It's no secret that I haven't done really well at keeping new content and communication in the "Pastor's Blog" section of the website. Well, one of the steps we're trying to take as a congregational leadership team is to provide more communication through the website.
The plan will be to have a new blog post every other Friday that addresses something we've discussed at the recent leadership team, something that has come up in my sermon preparation, or some tangential insight from other theological or biblical reading. Sometimes it will be some material that seems interesting to me, but just doesn't fit into the flow of a sermon--often because it is a long or dense quote.
This week we will start with a passage from Søren Kierkegaard. In these few paragraphs about one of Jesus' parables, I hope you'll be led to reflect on the relation between promising, commitment, and fidelity. This coincides with the present sermon series from Christine Pohl's Living into Community that I'm using with the series and reviewing for the Wesleyan Theological Journal. She is the one that led me to Kierkegaard this time. He offers a profound framing of this story that really highlights the importance of how we choose to use our promises. S.K. illustrates one more way in which our lives together are intertwined with each other and even a tendency to too quickly say "Yes" has further rippled effects on the community and our relationships.Read more: Let's try this again...
This week's CWC email had a great quoted passage from the Church of God hymnal and a catchy image to reiterate the message. Here they are:
I suppose if I was the editor for the song, I would have suggested that the words be changed from "Called from Worship unto Service" to "Called in Worship unto Service" or "Called to Worship through Service." We should view the totality of our lives as worship. And that's not to minimize the worship that happens in church buildings on Sunday mornings which is also crucial worship that forms our lives around embodied relationships with each other and sets a rhythm of time to our lives while also creating space for God to speak through songs, prayers, scriptures, ordinances, and the preached word.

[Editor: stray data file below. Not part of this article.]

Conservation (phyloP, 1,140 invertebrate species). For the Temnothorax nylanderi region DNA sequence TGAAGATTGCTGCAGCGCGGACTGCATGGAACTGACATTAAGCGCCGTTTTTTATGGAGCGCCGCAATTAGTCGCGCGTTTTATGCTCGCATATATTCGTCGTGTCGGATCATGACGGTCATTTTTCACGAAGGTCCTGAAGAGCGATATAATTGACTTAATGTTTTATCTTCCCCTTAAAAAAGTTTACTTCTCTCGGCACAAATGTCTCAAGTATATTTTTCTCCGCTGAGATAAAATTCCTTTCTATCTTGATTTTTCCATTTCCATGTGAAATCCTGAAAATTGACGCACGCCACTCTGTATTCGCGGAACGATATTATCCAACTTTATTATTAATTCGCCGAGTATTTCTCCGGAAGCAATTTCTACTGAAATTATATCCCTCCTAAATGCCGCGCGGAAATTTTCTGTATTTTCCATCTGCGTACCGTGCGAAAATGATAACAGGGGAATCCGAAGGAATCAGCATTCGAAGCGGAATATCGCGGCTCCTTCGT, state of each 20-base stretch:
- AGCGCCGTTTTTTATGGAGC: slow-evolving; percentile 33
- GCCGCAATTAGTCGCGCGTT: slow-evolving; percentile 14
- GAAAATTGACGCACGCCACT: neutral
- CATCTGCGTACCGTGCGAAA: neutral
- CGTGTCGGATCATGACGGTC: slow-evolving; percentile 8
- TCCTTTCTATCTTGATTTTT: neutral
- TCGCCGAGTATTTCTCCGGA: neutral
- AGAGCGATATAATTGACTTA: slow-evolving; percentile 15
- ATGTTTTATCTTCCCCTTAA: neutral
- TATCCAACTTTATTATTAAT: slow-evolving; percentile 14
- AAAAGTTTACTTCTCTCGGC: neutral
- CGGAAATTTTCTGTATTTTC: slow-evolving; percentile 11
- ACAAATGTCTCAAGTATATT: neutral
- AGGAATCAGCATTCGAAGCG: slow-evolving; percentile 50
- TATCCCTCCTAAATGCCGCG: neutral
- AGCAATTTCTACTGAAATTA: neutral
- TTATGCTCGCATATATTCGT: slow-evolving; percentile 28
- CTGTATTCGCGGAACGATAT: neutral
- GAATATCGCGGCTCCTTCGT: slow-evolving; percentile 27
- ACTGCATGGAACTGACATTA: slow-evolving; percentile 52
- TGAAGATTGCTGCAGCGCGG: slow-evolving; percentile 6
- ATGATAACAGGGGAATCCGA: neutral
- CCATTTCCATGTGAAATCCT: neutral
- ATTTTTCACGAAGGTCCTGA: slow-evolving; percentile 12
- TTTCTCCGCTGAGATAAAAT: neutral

If you've been listening to sermons then it's no secret to you all that one of my favorite preachers, teachers, and Christian theologians is James Earl Massey. He has shaped many aspects of my understanding regarding what it means to be part of and pastor within the Church of God. I was recently browsing the internet for a quote from him when I came across this video of him from the Faith and Leadership group at Duke Divinity School. Here's the clip:
This got me to thinking--how well are we discipling at Crossroads? It is an important question for us to consider as a congregation. When we look at the discipling Jesus did, he called people from all walks of life and as we read the stories--the disciples grew, changed, and eventually blossomed into leaders of the church. My hope for us all is that as Massey states at the end of this clip, we will together grow, change into the likeness of Jesus, and blossom into people whose activity flows out of our understanding that our meaning comes from following and conforming to Christ.
Hopefully the word "church" means much more than a building or a calendar of activities--but an identification with a group of people called disciples. Disciples of Christ sent out to the world. If Jesus is your Lord--then you're part of church.